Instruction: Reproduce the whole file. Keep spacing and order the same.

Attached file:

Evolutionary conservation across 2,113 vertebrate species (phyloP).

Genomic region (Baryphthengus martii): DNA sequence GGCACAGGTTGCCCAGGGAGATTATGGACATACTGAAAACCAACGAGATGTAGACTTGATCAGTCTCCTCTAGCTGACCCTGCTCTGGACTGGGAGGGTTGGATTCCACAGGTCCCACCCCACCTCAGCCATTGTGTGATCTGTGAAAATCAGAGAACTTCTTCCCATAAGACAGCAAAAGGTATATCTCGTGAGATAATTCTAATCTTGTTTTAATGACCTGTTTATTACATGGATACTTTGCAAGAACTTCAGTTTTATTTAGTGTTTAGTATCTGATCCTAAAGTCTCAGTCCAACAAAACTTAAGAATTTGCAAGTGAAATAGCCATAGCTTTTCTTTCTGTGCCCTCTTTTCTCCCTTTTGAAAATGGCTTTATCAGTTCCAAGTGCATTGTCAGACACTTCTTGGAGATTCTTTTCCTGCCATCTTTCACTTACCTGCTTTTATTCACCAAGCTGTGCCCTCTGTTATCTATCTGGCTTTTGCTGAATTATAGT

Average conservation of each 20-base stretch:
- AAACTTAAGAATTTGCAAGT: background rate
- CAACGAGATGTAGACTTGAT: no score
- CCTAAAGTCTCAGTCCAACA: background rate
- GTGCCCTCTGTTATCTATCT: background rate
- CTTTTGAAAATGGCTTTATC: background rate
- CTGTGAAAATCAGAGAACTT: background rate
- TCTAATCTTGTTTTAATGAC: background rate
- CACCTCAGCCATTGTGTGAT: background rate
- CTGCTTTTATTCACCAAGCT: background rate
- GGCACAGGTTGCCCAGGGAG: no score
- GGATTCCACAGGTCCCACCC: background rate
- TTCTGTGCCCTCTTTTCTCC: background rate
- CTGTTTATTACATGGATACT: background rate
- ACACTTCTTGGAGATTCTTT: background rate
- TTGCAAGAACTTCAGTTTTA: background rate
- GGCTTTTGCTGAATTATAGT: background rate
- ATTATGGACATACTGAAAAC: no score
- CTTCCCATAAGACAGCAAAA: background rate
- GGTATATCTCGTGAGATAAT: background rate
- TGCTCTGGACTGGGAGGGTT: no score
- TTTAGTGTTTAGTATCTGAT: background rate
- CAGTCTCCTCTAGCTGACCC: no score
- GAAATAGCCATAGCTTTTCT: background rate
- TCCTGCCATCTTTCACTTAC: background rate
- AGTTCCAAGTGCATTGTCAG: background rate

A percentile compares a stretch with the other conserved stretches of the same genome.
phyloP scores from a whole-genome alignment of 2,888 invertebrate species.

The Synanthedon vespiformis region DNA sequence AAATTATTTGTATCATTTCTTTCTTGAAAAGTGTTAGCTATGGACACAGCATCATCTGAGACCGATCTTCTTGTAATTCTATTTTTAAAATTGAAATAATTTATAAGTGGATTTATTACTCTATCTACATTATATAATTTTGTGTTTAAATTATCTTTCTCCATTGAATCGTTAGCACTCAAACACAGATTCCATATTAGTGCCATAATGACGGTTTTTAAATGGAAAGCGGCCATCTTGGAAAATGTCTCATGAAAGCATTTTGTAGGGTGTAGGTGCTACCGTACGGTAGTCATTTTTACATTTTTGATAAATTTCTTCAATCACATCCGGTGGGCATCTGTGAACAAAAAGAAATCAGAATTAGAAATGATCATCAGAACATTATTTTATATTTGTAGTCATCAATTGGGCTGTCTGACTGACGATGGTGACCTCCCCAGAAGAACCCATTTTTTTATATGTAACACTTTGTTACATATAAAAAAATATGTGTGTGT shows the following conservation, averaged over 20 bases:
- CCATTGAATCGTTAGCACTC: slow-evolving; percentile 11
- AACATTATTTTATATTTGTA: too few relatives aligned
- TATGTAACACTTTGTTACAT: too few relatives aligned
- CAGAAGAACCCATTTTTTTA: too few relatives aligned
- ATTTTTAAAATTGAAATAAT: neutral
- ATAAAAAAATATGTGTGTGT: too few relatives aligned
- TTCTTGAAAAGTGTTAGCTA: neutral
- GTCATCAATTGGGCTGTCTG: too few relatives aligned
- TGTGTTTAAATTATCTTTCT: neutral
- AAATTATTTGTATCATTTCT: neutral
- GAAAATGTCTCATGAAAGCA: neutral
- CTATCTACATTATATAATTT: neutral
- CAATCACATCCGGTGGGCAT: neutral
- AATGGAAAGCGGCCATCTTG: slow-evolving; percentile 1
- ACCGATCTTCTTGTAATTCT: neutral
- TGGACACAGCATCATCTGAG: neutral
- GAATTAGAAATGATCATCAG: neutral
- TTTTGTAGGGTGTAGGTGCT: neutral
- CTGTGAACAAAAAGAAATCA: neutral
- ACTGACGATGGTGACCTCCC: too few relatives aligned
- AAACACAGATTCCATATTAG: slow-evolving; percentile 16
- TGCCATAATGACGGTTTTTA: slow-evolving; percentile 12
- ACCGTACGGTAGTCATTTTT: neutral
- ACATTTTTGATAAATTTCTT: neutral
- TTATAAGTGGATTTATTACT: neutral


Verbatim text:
Evolutionary conservation across 2,113 vertebrate species (phyloP).

Genomic region (Baryphthengus martii): DNA sequence GGCACAGGTTGCCCAGGGAGATTATGGACATACTGAAAACCAACGAGATGTAGACTTGATCAGTCTCCTCTAGCTGACCCTGCTCTGGACTGGGAGGGTTGGATTCCACAGGTCCCACCCCACCTCAGCCATTGTGTGATCTGTGAAAATCAGAGAACTTCTTCCCATAAGACAGCAAAAGGTATATCTCGTGAGATAATTCTAATCTTGTTTTAATGACCTGTTTATTACATGGATACTTTGCAAGAACTTCAGTTTTATTTAGTGTTTAGTATCTGATCCTAAAGTCTCAGTCCAACAAAACTTAAGAATTTGCAAGTGAAATAGCCATAGCTTTTCTTTCTGTGCCCTCTTTTCTCCCTTTTGAAAATGGCTTTATCAGTTCCAAGTGCATTGTCAGACACTTCTTGGAGATTCTTTTCCTGCCATCTTTCACTTACCTGCTTTTATTCACCAAGCTGTGCCCTCTGTTATCTATCTGGCTTTTGCTGAATTATAGT

Average conservation of each 20-base stretch:
- AAACTTAAGAATTTGCAAGT: background rate
- CAACGAGATGTAGACTTGAT: no score
- CCTAAAGTCTCAGTCCAACA: background rate
- GTGCCCTCTGTTATCTATCT: background rate
- CTTTTGAAAATGGCTTTATC: background rate
- CTGTGAAAATCAGAGAACTT: background rate
- TCTAATCTTGTTTTAATGAC: background rate
- CACCTCAGCCATTGTGTGAT: background rate
- CTGCTTTTATTCACCAAGCT: background rate
- GGCACAGGTTGCCCAGGGAG: no score
- GGATTCCACAGGTCCCACCC: background rate
- TTCTGTGCCCTCTTTTCTCC: background rate
- CTGTTTATTACATGGATACT: background rate
- ACACTTCTTGGAGATTCTTT: background rate
- TTGCAAGAACTTCAGTTTTA: background rate
- GGCTTTTGCTGAATTATAGT: background rate
- ATTATGGACATACTGAAAAC: no score
- CTTCCCATAAGACAGCAAAA: background rate
- GGTATATCTCGTGAGATAAT: background rate
- TGCTCTGGACTGGGAGGGTT: no score
- TTTAGTGTTTAGTATCTGAT: background rate
- CAGTCTCCTCTAGCTGACCC: no score
- GAAATAGCCATAGCTTTTCT: background rate
- TCCTGCCATCTTTCACTTAC: background rate
- AGTTCCAAGTGCATTGTCAG: background rate

A percentile compares a stretch with the other conserved stretches of the same genome.
phyloP scores from a whole-genome alignment of 2,888 invertebrate species.

The Synanthedon vespiformis region DNA sequence AAATTATTTGTATCATTTCTTTCTTGAAAAGTGTTAGCTATGGACACAGCATCATCTGAGACCGATCTTCTTGTAATTCTATTTTTAAAATTGAAATAATTTATAAGTGGATTTATTACTCTATCTACATTATATAATTTTGTGTTTAAATTATCTTTCTCCATTGAATCGTTAGCACTCAAACACAGATTCCATATTAGTGCCATAATGACGGTTTTTAAATGGAAAGCGGCCATCTTGGAAAATGTCTCATGAAAGCATTTTGTAGGGTGTAGGTGCTACCGTACGGTAGTCATTTTTACATTTTTGATAAATTTCTTCAATCACATCCGGTGGGCATCTGTGAACAAAAAGAAATCAGAATTAGAAATGATCATCAGAACATTATTTTATATTTGTAGTCATCAATTGGGCTGTCTGACTGACGATGGTGACCTCCCCAGAAGAACCCATTTTTTTATATGTAACACTTTGTTACATATAAAAAAATATGTGTGTGT shows the following conservation, averaged over 20 bases:
- CCATTGAATCGTTAGCACTC: slow-evolving; percentile 11
- AACATTATTTTATATTTGTA: too few relatives aligned
- TATGTAACACTTTGTTACAT: too few relatives aligned
- CAGAAGAACCCATTTTTTTA: too few relatives aligned
- ATTTTTAAAATTGAAATAAT: neutral
- ATAAAAAAATATGTGTGTGT: too few relatives aligned
- TTCTTGAAAAGTGTTAGCTA: neutral
- GTCATCAATTGGGCTGTCTG: too few relatives aligned
- TGTGTTTAAATTATCTTTCT: neutral
- AAATTATTTGTATCATTTCT: neutral
- GAAAATGTCTCATGAAAGCA: neutral
- CTATCTACATTATATAATTT: neutral
- CAATCACATCCGGTGGGCAT: neutral
- AATGGAAAGCGGCCATCTTG: slow-evolving; percentile 1
- ACCGATCTTCTTGTAATTCT: neutral
- TGGACACAGCATCATCTGAG: neutral
- GAATTAGAAATGATCATCAG: neutral
- TTTTGTAGGGTGTAGGTGCT: neutral
- CTGTGAACAAAAAGAAATCA: neutral
- ACTGACGATGGTGACCTCCC: too few relatives aligned
- AAACACAGATTCCATATTAG: slow-evolving; percentile 16
- TGCCATAATGACGGTTTTTA: slow-evolving; percentile 12
- ACCGTACGGTAGTCATTTTT: neutral
- ACATTTTTGATAAATTTCTT: neutral
- TTATAAGTGGATTTATTACT: neutral